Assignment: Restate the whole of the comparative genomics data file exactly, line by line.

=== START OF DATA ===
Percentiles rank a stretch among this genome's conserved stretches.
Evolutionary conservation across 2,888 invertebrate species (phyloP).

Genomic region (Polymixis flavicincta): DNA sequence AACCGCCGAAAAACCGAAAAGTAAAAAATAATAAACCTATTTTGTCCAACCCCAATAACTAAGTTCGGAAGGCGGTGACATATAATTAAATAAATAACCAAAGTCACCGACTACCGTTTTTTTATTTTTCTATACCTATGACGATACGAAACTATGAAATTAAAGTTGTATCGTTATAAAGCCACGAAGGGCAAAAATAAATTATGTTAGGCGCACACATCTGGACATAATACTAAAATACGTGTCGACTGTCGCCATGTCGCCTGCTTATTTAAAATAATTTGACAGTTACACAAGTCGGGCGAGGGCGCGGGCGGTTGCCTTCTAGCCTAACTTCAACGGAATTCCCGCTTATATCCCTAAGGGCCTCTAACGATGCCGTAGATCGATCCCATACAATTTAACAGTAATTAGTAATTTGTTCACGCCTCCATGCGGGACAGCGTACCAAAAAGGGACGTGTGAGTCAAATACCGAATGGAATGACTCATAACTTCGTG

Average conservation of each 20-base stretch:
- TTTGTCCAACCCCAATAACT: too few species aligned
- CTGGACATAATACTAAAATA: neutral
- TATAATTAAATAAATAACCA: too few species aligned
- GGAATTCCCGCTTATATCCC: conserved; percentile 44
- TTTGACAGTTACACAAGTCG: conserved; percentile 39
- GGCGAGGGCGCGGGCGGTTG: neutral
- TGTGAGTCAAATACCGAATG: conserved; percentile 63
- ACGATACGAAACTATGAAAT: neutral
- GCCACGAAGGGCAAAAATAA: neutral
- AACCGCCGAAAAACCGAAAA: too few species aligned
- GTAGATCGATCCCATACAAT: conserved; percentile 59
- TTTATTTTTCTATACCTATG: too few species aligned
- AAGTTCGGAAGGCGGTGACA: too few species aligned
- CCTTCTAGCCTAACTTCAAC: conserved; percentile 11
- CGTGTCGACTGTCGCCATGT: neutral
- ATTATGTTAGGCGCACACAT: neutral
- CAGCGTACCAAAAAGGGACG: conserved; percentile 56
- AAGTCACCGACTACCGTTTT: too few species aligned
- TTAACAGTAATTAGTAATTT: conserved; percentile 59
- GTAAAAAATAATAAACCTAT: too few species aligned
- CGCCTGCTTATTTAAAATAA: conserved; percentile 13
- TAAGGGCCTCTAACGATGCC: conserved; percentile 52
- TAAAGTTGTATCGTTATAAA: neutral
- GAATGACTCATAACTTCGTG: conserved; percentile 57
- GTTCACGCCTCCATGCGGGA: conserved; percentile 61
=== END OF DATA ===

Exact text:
Percentiles rank a stretch among this genome's conserved stretches.
Evolutionary conservation across 2,888 invertebrate species (phyloP).

Genomic region (Polymixis flavicincta): DNA sequence AACCGCCGAAAAACCGAAAAGTAAAAAATAATAAACCTATTTTGTCCAACCCCAATAACTAAGTTCGGAAGGCGGTGACATATAATTAAATAAATAACCAAAGTCACCGACTACCGTTTTTTTATTTTTCTATACCTATGACGATACGAAACTATGAAATTAAAGTTGTATCGTTATAAAGCCACGAAGGGCAAAAATAAATTATGTTAGGCGCACACATCTGGACATAATACTAAAATACGTGTCGACTGTCGCCATGTCGCCTGCTTATTTAAAATAATTTGACAGTTACACAAGTCGGGCGAGGGCGCGGGCGGTTGCCTTCTAGCCTAACTTCAACGGAATTCCCGCTTATATCCCTAAGGGCCTCTAACGATGCCGTAGATCGATCCCATACAATTTAACAGTAATTAGTAATTTGTTCACGCCTCCATGCGGGACAGCGTACCAAAAAGGGACGTGTGAGTCAAATACCGAATGGAATGACTCATAACTTCGTG

Average conservation of each 20-base stretch:
- TTTGTCCAACCCCAATAACT: too few species aligned
- CTGGACATAATACTAAAATA: neutral
- TATAATTAAATAAATAACCA: too few species aligned
- GGAATTCCCGCTTATATCCC: conserved; percentile 44
- TTTGACAGTTACACAAGTCG: conserved; percentile 39
- GGCGAGGGCGCGGGCGGTTG: neutral
- TGTGAGTCAAATACCGAATG: conserved; percentile 63
- ACGATACGAAACTATGAAAT: neutral
- GCCACGAAGGGCAAAAATAA: neutral
- AACCGCCGAAAAACCGAAAA: too few species aligned
- GTAGATCGATCCCATACAAT: conserved; percentile 59
- TTTATTTTTCTATACCTATG: too few species aligned
- AAGTTCGGAAGGCGGTGACA: too few species aligned
- CCTTCTAGCCTAACTTCAAC: conserved; percentile 11
- CGTGTCGACTGTCGCCATGT: neutral
- ATTATGTTAGGCGCACACAT: neutral
- CAGCGTACCAAAAAGGGACG: conserved; percentile 56
- AAGTCACCGACTACCGTTTT: too few species aligned
- TTAACAGTAATTAGTAATTT: conserved; percentile 59
- GTAAAAAATAATAAACCTAT: too few species aligned
- CGCCTGCTTATTTAAAATAA: conserved; percentile 13
- TAAGGGCCTCTAACGATGCC: conserved; percentile 52
- TAAAGTTGTATCGTTATAAA: neutral
- GAATGACTCATAACTTCGTG: conserved; percentile 57
- GTTCACGCCTCCATGCGGGA: conserved; percentile 61